Revista de Biología Tropical
versión impresa ISSN 0034-7744
Rev. biol. trop v.54 supl.3 San José dic. 2006
A vision for regular, rapid assessments of the tropical northwestern Atlantics coral reefs
2 Marine Geology and Geophysics, Rosenstiel School of Marine and Atmospheric Science, University of Miami, 4600 Rickenbacker Causeway, Miami, Florida 33149, USA. Fax 01 305 421-4094; firstname.lastname@example.org
Received 06-VI-2006. Corrected 02-X-2006. Accepted 13-X-2006.
Abstract: The Atlantic and Gulf Rapid Reef Assessment (AGRRA) Program, consisting of non-fixed, transect- based visual surveys, provides "snapshot" characterizations of a number of structurally or functionally important benthic and fish indicators on tropical northwestern Atlantic (TNWA) coral reefs and Brazil. To ameliorate the confounding factors inherent in multiyear temporal variation, a region-wide collaborative program for conducting rapid reef assessments at regular (five-year) intervals in sites that are representative of each sub-region of the TNWA is proposed. Member institutions of the Association of Marine Laboratories of the Caribbean (AMLC) and individual colleagues are invited to join in developing the vision. Rev. Biol. Trop. 54 (Suppl. 3): 23-29. Epub 2007 Jan. 15.
Key words: coral reefs, rapid assessment, AGRRA, AMLC, long-term monitoring, monitoring, coral reef integrity.
Coral reefs in the wider Caribbean have recently experienced notable losses from diseases, bleaching, overfishing, algal encroachment and poor water quality. Conspicuous deterioration by the early 1990s near marine laboratories and other institutional members of the AMLC (Ginsburg and Glynn 1994) helped spur the development of intensive monitoring programs, particularly in Florida, the U.S Virgin Islands and Colombia. Not known at the time was the extent to which these well-studied reefs were representative of the region as a whole, or how much local impacts were affecting the decline of reefs in densely populated areas like the Florida Keys. The AGRRA Program (http://www.agrra.org/) was developed to address these broad-scale concerns with a standardized protocol that could be applied relatively inexpensively at large numbers of reef sites over wide geographic areas. A long-term goal of the program is to be able to provide standardized, quantitative data suitable for evaluation of reef condition across the entire TNWA (after Ginsburg and Lang 2003).
Initially focused on the health of stony corals, that can grow large enough to contribute to reef formation, and using approaches adapted from the pioneering studies of Dustan (1994) and Diaz et al. (1995), the AGRRA Protocols quickly evolved to include algal groups, certain fishes, particularly herbivores and large predators, and the echinoid Diadema antillarum. Thus its primary indicators are based on key contributors to the structure (stony corals) and function (algae, fishes, Diadema) of Caribbean-area reef ecosystems (Kramer 2003) with piscivorous fishes also serving as a fisheries-independent estimate of fishing intensity.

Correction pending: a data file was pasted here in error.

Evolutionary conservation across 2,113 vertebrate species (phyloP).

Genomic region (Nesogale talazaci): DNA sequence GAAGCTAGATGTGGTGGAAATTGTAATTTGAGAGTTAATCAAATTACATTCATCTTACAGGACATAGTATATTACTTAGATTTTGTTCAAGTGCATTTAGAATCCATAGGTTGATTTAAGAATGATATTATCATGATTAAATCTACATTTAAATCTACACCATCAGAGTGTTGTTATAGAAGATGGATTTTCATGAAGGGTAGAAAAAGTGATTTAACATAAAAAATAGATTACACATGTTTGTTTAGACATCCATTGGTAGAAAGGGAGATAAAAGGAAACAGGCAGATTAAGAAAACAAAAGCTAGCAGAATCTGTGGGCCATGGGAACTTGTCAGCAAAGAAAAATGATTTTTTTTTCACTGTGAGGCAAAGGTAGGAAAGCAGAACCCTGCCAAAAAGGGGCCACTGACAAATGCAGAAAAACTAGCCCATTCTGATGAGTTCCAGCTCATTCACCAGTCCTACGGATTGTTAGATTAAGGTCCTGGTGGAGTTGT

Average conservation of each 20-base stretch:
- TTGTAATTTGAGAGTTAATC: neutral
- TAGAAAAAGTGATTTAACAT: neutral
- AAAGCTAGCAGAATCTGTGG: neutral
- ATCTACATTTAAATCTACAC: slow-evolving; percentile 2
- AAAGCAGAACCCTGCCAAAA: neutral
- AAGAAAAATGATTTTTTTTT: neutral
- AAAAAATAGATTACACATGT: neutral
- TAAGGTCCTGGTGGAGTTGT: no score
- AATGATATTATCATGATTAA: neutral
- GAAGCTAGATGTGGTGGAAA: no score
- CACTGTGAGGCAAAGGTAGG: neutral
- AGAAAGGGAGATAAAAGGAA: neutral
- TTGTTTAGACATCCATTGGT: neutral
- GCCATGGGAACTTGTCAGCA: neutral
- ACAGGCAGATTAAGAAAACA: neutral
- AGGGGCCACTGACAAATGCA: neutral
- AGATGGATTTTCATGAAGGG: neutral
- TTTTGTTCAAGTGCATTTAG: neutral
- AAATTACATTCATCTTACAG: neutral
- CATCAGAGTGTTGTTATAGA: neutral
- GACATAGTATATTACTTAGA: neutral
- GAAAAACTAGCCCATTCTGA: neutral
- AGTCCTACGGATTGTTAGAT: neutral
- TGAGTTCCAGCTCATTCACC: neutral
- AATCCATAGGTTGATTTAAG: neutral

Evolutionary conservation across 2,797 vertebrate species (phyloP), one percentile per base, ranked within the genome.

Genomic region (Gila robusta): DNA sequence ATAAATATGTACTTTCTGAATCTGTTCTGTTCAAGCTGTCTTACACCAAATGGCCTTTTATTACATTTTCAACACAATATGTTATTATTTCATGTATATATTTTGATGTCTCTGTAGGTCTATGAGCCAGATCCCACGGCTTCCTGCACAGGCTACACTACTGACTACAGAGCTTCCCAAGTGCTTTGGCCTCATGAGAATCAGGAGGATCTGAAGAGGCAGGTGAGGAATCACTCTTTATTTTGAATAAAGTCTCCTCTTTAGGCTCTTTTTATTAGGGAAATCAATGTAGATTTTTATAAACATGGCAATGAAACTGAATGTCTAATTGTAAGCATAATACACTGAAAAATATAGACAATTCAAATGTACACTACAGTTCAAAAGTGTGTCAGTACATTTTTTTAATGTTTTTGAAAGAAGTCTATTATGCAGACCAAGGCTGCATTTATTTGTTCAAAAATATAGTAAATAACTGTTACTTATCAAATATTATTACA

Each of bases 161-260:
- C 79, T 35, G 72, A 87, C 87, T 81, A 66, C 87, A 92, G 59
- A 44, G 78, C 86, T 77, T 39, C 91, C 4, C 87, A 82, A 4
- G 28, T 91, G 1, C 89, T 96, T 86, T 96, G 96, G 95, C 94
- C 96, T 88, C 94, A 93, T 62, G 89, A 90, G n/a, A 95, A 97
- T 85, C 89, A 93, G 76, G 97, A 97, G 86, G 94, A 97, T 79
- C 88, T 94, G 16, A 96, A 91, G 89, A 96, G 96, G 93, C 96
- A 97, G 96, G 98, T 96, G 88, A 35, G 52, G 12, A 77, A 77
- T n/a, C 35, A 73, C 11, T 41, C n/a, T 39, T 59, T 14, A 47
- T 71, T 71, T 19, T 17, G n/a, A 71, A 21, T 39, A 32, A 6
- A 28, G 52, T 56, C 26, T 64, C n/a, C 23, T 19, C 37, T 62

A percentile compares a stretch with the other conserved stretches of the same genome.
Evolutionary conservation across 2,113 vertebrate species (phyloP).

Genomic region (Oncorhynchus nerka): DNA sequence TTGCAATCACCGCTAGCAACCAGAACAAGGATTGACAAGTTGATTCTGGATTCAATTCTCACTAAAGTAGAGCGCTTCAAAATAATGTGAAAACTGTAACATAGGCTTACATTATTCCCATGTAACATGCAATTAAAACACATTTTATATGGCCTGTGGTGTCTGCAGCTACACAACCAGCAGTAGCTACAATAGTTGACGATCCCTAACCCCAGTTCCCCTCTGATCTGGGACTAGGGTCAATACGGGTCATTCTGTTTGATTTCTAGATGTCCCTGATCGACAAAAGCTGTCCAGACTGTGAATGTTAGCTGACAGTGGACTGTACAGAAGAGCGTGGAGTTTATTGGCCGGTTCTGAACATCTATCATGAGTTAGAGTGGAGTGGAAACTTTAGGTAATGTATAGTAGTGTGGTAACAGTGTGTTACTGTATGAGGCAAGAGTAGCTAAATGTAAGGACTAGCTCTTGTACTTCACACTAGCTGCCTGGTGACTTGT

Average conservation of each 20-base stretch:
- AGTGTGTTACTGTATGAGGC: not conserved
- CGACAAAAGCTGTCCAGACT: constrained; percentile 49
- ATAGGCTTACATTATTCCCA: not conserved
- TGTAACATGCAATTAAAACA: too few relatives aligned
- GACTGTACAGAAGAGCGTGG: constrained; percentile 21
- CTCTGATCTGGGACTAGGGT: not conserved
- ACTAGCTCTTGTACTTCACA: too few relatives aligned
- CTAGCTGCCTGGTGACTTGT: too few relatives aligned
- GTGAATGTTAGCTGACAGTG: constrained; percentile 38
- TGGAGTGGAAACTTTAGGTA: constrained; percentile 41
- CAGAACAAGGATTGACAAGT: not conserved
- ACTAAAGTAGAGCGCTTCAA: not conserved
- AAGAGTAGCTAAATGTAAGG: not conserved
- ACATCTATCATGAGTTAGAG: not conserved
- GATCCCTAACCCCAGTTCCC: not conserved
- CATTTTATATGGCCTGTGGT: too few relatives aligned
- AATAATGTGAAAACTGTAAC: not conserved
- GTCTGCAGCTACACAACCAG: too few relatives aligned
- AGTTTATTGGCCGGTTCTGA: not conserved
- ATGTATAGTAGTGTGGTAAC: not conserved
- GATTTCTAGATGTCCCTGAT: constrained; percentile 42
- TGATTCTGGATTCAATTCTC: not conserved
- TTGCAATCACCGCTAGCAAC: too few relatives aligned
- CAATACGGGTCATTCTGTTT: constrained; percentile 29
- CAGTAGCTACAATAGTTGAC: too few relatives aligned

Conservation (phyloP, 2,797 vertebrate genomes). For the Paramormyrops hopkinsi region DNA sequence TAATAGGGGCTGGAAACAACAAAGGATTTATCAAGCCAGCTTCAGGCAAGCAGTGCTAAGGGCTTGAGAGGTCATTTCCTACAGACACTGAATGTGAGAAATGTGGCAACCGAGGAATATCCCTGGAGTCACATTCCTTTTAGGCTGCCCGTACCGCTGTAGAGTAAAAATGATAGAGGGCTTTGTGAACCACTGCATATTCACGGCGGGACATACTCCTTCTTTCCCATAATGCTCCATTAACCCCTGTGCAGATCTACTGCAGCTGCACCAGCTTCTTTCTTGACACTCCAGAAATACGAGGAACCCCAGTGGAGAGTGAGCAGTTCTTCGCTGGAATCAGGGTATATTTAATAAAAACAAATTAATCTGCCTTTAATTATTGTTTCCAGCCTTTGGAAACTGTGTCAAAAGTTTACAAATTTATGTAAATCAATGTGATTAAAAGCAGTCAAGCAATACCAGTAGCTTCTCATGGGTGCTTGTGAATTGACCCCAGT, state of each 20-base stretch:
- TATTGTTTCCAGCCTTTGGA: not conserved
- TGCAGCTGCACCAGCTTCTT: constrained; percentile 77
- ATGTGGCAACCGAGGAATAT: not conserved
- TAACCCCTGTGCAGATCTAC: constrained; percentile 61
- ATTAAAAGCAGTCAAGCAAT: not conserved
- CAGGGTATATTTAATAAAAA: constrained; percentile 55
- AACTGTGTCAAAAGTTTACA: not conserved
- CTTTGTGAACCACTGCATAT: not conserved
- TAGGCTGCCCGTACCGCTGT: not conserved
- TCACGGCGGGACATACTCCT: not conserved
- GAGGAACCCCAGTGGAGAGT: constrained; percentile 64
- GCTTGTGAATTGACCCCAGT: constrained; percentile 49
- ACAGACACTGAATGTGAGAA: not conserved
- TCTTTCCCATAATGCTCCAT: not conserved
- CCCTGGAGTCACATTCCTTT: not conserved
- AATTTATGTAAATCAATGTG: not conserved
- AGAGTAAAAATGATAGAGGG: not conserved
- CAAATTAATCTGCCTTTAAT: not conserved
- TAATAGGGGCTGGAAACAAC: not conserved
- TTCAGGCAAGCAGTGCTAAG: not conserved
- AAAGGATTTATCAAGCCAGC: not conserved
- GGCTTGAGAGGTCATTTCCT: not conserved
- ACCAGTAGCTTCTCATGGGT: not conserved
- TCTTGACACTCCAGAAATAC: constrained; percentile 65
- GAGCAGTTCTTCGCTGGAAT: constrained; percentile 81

The AGRRA Programs accomplishments to date include: (1) working relationships with reef scientists or managers in most western Atlantic countries having significant reefs; (2) capacity building during workshops and less formal training sessions; (3) survey expeditions to many of the Caribbean areas sub-regions (Fig. 1); (4) periodic revisions of the protocol as warranted by experience (Version 4 was released online in June, 2005); (5)descriptions, and a summary, of the early (to mid-2000) assessments (Lang 2003); (6) maintaining the only large-scale, directly comparable, biological datasets for TNWA reefs; (7) unrestricted access (the 1997-2003 databases with 64 230 stony corals, 22 693 algal quadrats, and 188 418 fishes and diverse derived summary products were posted online in August, 2005). Meantime many national or regional groups (including government agencies, universities, non-governmental organizations and environmental consultants) have adopted or adapted the AGRRA Protocols for use in other rapid-assessment or non-fixed-monitoring programs.